You might start the process by calling companies in your area that do a lot of marketing research (large packaged-goods companies, advertising agencies) and ask for recommendations. Call others in your industry for suggestions. Look in the Yellow Pages. Once you’ve identified several possibilities, arrange to visit the research companies to meet their employees and see the facilities. Ask to see quality-control manuals. Describe your problems or research needs, and ask the research companies to submit proposals along with costs. Typically, proposals are free. Look for quality of thinking. Do they really understand what you want? Does their approach seem to make sense? Chemistry is important. Honesty and integrity are supremely critical. Do you feel good about the people who will be working on your account? Will they be willing to tell you things you don’t want to hear? In a way that you can tolerate? Based upon the visit, the chemistry, and the proposal, choose a research company and give them a small project first. If they do a good job, then trust them with more important jobs.

Never, never choose a research company just because its prices are the lowest. Typically, research costs are a small part of the marketing budget or a project’s budget. Don’t save $2,000 or $3,000 on a research project and run the risk of making wrong decisions that could cost your company several hundred thousand dollars, or several million dollars.

What should you avoid? What are the danger signals when evaluating research suppliers?

  • Magic techniques. Exotic approaches. Revolutionary technology. Let them experiment on your competitors. Rule One: If you don’t understand it, don’t buy it.
  • Guaranteed solutions. They guarantee to solve your problem. They are absolutely certain they are right. They are in possession of the Holy Grail. Let them bring salvation and ultimate truth to your competitors. Rule Two: not every problem can be solved by marketing research.
  • Astronomical prices. If the prices quoted for research are extremely high, you should be wary and careful. Make sure you are getting extra value for the extra price. Equally risky are the companies that quote extremely low prices; be especially careful in using these companies. Rule Three: Make sure you get good value for your money.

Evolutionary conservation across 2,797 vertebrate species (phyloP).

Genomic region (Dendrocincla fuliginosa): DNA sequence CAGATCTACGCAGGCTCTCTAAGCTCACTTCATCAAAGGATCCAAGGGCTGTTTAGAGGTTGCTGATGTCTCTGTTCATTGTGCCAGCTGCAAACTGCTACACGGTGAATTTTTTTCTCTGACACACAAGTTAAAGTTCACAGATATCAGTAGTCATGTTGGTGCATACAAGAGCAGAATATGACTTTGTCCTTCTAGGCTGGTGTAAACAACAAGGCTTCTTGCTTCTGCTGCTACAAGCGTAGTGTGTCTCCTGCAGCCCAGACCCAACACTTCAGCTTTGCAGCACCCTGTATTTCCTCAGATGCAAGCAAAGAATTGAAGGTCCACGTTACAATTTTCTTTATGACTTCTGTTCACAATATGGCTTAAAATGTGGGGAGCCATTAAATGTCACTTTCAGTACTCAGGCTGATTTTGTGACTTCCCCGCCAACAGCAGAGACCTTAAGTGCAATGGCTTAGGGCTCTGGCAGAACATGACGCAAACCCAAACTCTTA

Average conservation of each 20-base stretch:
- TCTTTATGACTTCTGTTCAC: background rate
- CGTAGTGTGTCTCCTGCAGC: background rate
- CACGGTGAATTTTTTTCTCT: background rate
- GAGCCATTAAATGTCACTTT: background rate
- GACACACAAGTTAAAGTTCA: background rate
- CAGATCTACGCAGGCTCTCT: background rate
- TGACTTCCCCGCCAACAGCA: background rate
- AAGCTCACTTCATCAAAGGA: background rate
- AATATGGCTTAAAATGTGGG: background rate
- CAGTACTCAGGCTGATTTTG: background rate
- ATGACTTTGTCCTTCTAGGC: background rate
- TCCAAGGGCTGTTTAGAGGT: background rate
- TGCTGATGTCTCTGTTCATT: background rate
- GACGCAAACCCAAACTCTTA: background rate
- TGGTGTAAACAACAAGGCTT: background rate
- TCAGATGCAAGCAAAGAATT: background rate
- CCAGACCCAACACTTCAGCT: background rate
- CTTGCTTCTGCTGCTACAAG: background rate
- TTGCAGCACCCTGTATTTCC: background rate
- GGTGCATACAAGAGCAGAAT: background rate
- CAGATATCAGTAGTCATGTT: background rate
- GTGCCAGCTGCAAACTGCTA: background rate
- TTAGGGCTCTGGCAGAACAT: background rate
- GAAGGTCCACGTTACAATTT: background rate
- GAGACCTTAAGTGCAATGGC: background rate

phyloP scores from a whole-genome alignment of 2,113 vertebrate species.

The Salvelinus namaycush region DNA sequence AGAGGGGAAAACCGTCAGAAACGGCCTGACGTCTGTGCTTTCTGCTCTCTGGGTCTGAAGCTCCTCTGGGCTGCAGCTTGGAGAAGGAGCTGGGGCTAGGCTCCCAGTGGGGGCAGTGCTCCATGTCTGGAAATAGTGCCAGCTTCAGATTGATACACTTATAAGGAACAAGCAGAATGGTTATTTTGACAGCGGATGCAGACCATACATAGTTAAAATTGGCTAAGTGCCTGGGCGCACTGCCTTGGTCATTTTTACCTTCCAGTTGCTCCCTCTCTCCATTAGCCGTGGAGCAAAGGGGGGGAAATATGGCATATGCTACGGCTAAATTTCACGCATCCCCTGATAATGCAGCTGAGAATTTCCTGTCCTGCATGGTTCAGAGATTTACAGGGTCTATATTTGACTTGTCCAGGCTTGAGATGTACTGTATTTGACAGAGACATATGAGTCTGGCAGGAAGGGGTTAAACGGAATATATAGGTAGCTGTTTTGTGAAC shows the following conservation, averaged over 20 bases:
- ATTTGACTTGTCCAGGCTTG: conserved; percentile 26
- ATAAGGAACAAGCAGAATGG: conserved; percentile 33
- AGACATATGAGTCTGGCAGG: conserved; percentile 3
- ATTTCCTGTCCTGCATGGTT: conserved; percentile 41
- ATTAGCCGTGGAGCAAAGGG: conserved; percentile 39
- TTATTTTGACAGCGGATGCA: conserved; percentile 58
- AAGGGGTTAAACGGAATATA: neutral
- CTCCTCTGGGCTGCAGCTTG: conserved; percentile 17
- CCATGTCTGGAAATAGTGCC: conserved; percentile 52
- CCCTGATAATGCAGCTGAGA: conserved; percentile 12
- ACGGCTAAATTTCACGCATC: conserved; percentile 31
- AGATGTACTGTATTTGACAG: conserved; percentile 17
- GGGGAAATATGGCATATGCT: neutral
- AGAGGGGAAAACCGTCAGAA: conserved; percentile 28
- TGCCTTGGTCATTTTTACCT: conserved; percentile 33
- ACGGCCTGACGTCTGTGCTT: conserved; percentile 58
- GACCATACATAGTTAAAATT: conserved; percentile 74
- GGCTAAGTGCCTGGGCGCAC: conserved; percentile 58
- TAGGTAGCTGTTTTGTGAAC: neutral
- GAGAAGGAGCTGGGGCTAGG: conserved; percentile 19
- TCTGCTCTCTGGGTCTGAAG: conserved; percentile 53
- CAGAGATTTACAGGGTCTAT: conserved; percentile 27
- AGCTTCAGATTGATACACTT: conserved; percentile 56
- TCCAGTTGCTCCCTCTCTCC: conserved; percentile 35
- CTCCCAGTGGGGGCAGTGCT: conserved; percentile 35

How do you get the most from the research company you choose?

  • Build a relationship. Involve the research company in your business. Generally, the more you work with one company, the better the job that company will do for you.
  • Set forth clear objectives. Tell the research company what decisions you wish to make. Be sure the research firm understands your objectives.
  • Look in on the research while it is in process. Listen to some of the telephone interviews. Observe the focus groups or depth interviews. Watch the interviewers at work.

Once a study is completed and you’ve reviewed a draft of the report and its recommendations, ask the research company to present the results of the study to all of your key people in one room, at one time. This is an absolutely essential step for two reasons: first, many people don’t read research reports; second, even if they do read them, many people don’t understand research reports. A real live presentation with all the key decision makers in one room allows the researcher to explain the results, answer all questions, and clear up any confusion or misunderstandings. A great added benefit of a presentation is that it helps your key executives reach a consensus on what the research results mean and what actions need to be taken.

If you heed some of this advice and do some of these things, then you just might escape the economic gallows that await the arrogant and the ignorant.

About the Author

Jerry W. Thomas (jthomas@decisionanalyst.com) is President/CEO of Dallas-Fort Worth based Decision Analyst. He may be reached at 1-800-262-5974 or 1-817-640-6166.